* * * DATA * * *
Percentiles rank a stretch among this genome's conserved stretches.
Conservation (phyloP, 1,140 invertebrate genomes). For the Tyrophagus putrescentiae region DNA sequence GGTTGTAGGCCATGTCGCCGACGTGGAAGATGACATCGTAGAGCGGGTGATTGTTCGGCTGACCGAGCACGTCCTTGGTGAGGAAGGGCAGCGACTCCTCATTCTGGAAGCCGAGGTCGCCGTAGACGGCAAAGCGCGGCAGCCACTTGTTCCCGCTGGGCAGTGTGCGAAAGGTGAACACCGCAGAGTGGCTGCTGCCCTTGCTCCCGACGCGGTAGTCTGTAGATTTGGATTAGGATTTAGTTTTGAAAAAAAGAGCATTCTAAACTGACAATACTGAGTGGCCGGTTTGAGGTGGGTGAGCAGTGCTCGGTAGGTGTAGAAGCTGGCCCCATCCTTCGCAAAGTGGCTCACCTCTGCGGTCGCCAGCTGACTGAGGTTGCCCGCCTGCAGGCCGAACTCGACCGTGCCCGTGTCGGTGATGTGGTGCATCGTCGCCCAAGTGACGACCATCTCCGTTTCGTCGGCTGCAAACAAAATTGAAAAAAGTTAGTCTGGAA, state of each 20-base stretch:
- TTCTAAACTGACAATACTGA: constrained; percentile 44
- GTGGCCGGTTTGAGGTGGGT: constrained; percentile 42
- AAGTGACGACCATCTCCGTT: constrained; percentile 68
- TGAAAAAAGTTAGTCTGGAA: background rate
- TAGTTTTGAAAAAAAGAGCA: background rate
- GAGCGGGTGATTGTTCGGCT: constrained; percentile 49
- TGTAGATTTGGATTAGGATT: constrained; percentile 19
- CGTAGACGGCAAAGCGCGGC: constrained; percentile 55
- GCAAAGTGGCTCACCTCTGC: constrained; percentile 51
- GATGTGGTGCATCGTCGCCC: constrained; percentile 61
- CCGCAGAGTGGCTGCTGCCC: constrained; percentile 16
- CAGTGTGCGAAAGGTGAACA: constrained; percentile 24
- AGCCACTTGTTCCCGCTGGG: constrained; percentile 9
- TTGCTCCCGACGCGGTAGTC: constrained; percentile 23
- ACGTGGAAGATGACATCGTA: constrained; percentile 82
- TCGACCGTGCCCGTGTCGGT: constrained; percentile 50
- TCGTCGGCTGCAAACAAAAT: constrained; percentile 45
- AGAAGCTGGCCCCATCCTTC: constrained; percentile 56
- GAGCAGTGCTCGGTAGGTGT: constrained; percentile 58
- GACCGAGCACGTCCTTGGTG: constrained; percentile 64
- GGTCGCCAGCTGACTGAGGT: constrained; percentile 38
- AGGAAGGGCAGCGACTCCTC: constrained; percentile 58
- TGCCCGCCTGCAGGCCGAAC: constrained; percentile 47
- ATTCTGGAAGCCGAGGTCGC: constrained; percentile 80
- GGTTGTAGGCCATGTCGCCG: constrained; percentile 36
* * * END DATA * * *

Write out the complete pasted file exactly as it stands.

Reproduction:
Percentiles rank a stretch among this genome's conserved stretches.
Conservation (phyloP, 1,140 invertebrate genomes). For the Tyrophagus putrescentiae region DNA sequence GGTTGTAGGCCATGTCGCCGACGTGGAAGATGACATCGTAGAGCGGGTGATTGTTCGGCTGACCGAGCACGTCCTTGGTGAGGAAGGGCAGCGACTCCTCATTCTGGAAGCCGAGGTCGCCGTAGACGGCAAAGCGCGGCAGCCACTTGTTCCCGCTGGGCAGTGTGCGAAAGGTGAACACCGCAGAGTGGCTGCTGCCCTTGCTCCCGACGCGGTAGTCTGTAGATTTGGATTAGGATTTAGTTTTGAAAAAAAGAGCATTCTAAACTGACAATACTGAGTGGCCGGTTTGAGGTGGGTGAGCAGTGCTCGGTAGGTGTAGAAGCTGGCCCCATCCTTCGCAAAGTGGCTCACCTCTGCGGTCGCCAGCTGACTGAGGTTGCCCGCCTGCAGGCCGAACTCGACCGTGCCCGTGTCGGTGATGTGGTGCATCGTCGCCCAAGTGACGACCATCTCCGTTTCGTCGGCTGCAAACAAAATTGAAAAAAGTTAGTCTGGAA, state of each 20-base stretch:
- TTCTAAACTGACAATACTGA: constrained; percentile 44
- GTGGCCGGTTTGAGGTGGGT: constrained; percentile 42
- AAGTGACGACCATCTCCGTT: constrained; percentile 68
- TGAAAAAAGTTAGTCTGGAA: background rate
- TAGTTTTGAAAAAAAGAGCA: background rate
- GAGCGGGTGATTGTTCGGCT: constrained; percentile 49
- TGTAGATTTGGATTAGGATT: constrained; percentile 19
- CGTAGACGGCAAAGCGCGGC: constrained; percentile 55
- GCAAAGTGGCTCACCTCTGC: constrained; percentile 51
- GATGTGGTGCATCGTCGCCC: constrained; percentile 61
- CCGCAGAGTGGCTGCTGCCC: constrained; percentile 16
- CAGTGTGCGAAAGGTGAACA: constrained; percentile 24
- AGCCACTTGTTCCCGCTGGG: constrained; percentile 9
- TTGCTCCCGACGCGGTAGTC: constrained; percentile 23
- ACGTGGAAGATGACATCGTA: constrained; percentile 82
- TCGACCGTGCCCGTGTCGGT: constrained; percentile 50
- TCGTCGGCTGCAAACAAAAT: constrained; percentile 45
- AGAAGCTGGCCCCATCCTTC: constrained; percentile 56
- GAGCAGTGCTCGGTAGGTGT: constrained; percentile 58
- GACCGAGCACGTCCTTGGTG: constrained; percentile 64
- GGTCGCCAGCTGACTGAGGT: constrained; percentile 38
- AGGAAGGGCAGCGACTCCTC: constrained; percentile 58
- TGCCCGCCTGCAGGCCGAAC: constrained; percentile 47
- ATTCTGGAAGCCGAGGTCGC: constrained; percentile 80
- GGTTGTAGGCCATGTCGCCG: constrained; percentile 36